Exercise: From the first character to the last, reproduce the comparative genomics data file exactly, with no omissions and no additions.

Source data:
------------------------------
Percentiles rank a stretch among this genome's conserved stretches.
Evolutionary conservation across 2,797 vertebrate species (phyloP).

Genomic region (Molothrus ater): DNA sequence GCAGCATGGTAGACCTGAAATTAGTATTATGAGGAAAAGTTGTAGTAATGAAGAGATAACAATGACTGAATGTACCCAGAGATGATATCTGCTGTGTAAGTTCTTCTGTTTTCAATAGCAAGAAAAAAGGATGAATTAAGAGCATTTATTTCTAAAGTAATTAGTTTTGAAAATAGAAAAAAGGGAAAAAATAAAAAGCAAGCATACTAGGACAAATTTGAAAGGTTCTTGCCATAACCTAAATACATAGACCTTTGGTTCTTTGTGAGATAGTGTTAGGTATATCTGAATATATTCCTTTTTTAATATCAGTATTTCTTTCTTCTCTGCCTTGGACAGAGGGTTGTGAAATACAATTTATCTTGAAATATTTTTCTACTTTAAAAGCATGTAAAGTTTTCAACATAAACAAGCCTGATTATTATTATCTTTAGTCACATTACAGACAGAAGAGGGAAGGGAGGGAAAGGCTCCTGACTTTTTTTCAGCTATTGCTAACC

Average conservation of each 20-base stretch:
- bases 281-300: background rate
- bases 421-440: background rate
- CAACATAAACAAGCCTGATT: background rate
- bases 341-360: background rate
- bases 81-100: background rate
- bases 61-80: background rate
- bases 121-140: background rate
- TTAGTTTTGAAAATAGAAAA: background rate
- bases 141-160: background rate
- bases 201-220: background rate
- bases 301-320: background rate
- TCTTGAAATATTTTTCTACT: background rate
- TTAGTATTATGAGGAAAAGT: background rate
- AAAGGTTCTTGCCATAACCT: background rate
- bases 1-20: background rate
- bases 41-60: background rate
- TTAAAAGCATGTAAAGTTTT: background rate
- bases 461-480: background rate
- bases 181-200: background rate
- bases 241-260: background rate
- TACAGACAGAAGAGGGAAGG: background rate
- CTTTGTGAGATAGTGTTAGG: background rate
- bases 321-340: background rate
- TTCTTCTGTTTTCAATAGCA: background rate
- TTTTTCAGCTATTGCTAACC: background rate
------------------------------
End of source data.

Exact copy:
Percentiles rank a stretch among this genome's conserved stretches.
Evolutionary conservation across 2,797 vertebrate species (phyloP).

Genomic region (Molothrus ater): DNA sequence GCAGCATGGTAGACCTGAAATTAGTATTATGAGGAAAAGTTGTAGTAATGAAGAGATAACAATGACTGAATGTACCCAGAGATGATATCTGCTGTGTAAGTTCTTCTGTTTTCAATAGCAAGAAAAAAGGATGAATTAAGAGCATTTATTTCTAAAGTAATTAGTTTTGAAAATAGAAAAAAGGGAAAAAATAAAAAGCAAGCATACTAGGACAAATTTGAAAGGTTCTTGCCATAACCTAAATACATAGACCTTTGGTTCTTTGTGAGATAGTGTTAGGTATATCTGAATATATTCCTTTTTTAATATCAGTATTTCTTTCTTCTCTGCCTTGGACAGAGGGTTGTGAAATACAATTTATCTTGAAATATTTTTCTACTTTAAAAGCATGTAAAGTTTTCAACATAAACAAGCCTGATTATTATTATCTTTAGTCACATTACAGACAGAAGAGGGAAGGGAGGGAAAGGCTCCTGACTTTTTTTCAGCTATTGCTAACC

Average conservation of each 20-base stretch:
- bases 281-300: background rate
- bases 421-440: background rate
- CAACATAAACAAGCCTGATT: background rate
- bases 341-360: background rate
- bases 81-100: background rate
- bases 61-80: background rate
- bases 121-140: background rate
- TTAGTTTTGAAAATAGAAAA: background rate
- bases 141-160: background rate
- bases 201-220: background rate
- bases 301-320: background rate
- TCTTGAAATATTTTTCTACT: background rate
- TTAGTATTATGAGGAAAAGT: background rate
- AAAGGTTCTTGCCATAACCT: background rate
- bases 1-20: background rate
- bases 41-60: background rate
- TTAAAAGCATGTAAAGTTTT: background rate
- bases 461-480: background rate
- bases 181-200: background rate
- bases 241-260: background rate
- TACAGACAGAAGAGGGAAGG: background rate
- CTTTGTGAGATAGTGTTAGG: background rate
- bases 321-340: background rate
- TTCTTCTGTTTTCAATAGCA: background rate
- TTTTTCAGCTATTGCTAACC: background rate